Among other factors, this resulted in an absence of major controversies concerning vaccine safety before the mid-1990s, while the UK saw important debates on whooping cough jabs at the end of the 1970s, followed in the early 1980s by debate on the combined diphtheria-tetanus-pertussis inoculation in the US. Indeed, the groups at the heart of recent controversies have chosen to distance themselves from traditional anti-vaxxers.

These new players restrict their criticisms to a limited number of vaccines or the substances they contain (e.g. the papillomavirus injection or the use of aluminium), while publicly proclaiming their attachment to the principle of vaccination. These patients, physicians and militants are closer to mainstream social movements (patient rights, environmental health, etc.) than the radicals associated with “anti-vaxxers” (alternative medicines, conspiracy theories, etc.).

Invited to a Senate hearing in Washington on 5 March 2019, the US citizen Ethan Lindenberger (right) spent the first eighteen years of his life never having been vaccinated, as his mother thought it was dangerous. Last December, he got vaccinated and now militates against disinformation campaigns.

This less radical positioning partly explains the succession of controversies mentioned above. It enables these actors to appear more credible to the general public, the media, and the medical profession. This shift in the landscape of vaccine criticism is also observed among citizens: suspicion tends to focus on these controversial injections and only a tiny minority of them reject any form of vaccination.

Trust needs to be restored

Faced with this situation and the limited efficacy of the communication tools available to them, the French authorities have opted for a coercive approach. Since 1st January 2018, all children must be up to date with the 11 recommended vaccines if they want to be admitted into nurseries and schools. France is far from being the only country to make this choice. During the past five years, many governments have strengthened their mandatory vaccination policies and tightened their sanctions for non-vaccination (Italy, Australia, California, etc.) or have considered this option (Germany, Poland, etc.). It is true that such measures have often increased vaccination rates, but their introduction has sometimes given rise to important resistance movements and distrust among  a large proportion of the general population, such as in the UK in the 20th century or at present in Germany.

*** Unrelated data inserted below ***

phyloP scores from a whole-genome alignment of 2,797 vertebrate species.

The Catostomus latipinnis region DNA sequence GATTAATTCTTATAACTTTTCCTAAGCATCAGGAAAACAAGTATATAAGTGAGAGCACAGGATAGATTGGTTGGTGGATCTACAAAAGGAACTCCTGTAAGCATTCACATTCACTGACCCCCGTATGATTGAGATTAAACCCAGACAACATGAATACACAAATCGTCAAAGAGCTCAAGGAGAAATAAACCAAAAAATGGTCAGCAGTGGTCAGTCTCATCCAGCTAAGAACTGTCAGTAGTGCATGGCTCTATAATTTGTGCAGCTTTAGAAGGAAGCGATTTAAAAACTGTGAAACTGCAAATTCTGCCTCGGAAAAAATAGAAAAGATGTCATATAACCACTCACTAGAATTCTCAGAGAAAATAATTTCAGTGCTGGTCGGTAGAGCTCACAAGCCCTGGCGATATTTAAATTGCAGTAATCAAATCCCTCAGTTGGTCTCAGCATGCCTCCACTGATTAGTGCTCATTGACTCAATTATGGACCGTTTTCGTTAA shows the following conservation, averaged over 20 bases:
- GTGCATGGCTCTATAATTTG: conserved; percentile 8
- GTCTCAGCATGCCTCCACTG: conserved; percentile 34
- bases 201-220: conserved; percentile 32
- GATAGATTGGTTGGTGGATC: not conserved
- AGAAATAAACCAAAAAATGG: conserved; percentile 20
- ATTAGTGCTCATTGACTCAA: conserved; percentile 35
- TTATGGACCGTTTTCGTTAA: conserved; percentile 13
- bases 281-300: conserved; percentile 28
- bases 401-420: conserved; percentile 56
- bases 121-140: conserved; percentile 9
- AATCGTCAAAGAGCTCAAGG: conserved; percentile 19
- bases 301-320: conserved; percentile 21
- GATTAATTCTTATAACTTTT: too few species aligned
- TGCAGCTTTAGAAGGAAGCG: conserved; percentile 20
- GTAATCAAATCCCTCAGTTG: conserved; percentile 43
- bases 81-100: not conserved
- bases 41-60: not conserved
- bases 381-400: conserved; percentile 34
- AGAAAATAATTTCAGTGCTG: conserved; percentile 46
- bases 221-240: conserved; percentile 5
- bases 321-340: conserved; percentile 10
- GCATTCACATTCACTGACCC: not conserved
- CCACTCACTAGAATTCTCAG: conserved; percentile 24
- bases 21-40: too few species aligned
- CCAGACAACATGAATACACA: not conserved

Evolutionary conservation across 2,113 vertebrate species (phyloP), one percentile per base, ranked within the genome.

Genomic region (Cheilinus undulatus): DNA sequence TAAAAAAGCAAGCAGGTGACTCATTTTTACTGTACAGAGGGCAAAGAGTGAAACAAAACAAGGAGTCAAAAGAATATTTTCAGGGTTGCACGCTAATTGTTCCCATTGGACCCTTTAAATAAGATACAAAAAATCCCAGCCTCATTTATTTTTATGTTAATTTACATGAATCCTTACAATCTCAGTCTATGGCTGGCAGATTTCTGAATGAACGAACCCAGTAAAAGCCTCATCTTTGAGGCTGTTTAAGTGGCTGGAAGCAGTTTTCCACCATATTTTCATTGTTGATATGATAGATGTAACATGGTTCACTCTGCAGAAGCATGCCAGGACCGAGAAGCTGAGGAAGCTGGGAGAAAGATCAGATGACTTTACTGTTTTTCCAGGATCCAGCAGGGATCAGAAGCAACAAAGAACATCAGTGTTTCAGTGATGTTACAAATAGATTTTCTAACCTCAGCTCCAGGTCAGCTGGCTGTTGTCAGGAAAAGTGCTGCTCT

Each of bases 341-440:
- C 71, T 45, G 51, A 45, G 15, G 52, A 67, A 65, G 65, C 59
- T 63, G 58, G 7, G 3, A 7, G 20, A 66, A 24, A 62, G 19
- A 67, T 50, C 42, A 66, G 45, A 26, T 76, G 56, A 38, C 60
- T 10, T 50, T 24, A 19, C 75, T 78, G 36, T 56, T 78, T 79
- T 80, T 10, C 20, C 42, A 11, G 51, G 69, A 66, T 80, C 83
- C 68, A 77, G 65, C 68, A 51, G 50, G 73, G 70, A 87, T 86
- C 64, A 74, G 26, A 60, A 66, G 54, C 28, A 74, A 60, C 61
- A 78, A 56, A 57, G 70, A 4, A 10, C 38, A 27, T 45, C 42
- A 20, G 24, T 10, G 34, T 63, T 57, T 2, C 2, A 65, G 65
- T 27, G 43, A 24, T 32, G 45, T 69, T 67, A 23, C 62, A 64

A year after this measure was introduced, its initial effects appear to have been positive. Vaccination rates have risen and the proportion of French people wary of injections seems to have declined. Yet nearly a third of parents say that they remain opposed to the measures, and more than 20% are still “hesitant”. In view of these encouraging results, the main risk now is that of becoming complacent and leaving this obligation to do all the work. Continuing efforts are necessary to restore confidence. Above all, vaccine hesitancy reflects broader issues in the French public health system, such as those underlying the breakdown of relations between certain physicians and the health authorities. Reinstating confidence in vaccines will only be possible by improving the healthcare system as a whole.
 

The points of view, opinions, and analyses published in this column are the author’s. They in no way represent a position on the part of the CNRS.

Footnotes

  • 1.“Vaccine hesitancy and coercion: all eyes on France”, Jeremy K. Ward, Patrick Peretti-Watel, Aurélie Bocquier, Valérie Seror and Pierre Verger, Nature Immunology, 2 September 2019.
This entry was posted on Saturday, October 26th, 2019 at 2:36 pm and is filed under Latest News.

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Literature Literature archive

Biswal . 2019 NEJM DOI: 10.1056/NEJMoa1903869
Piot P, Larson HJ, O'Brian KL, et al 2019 NATURE Vol. 575, pages119–129.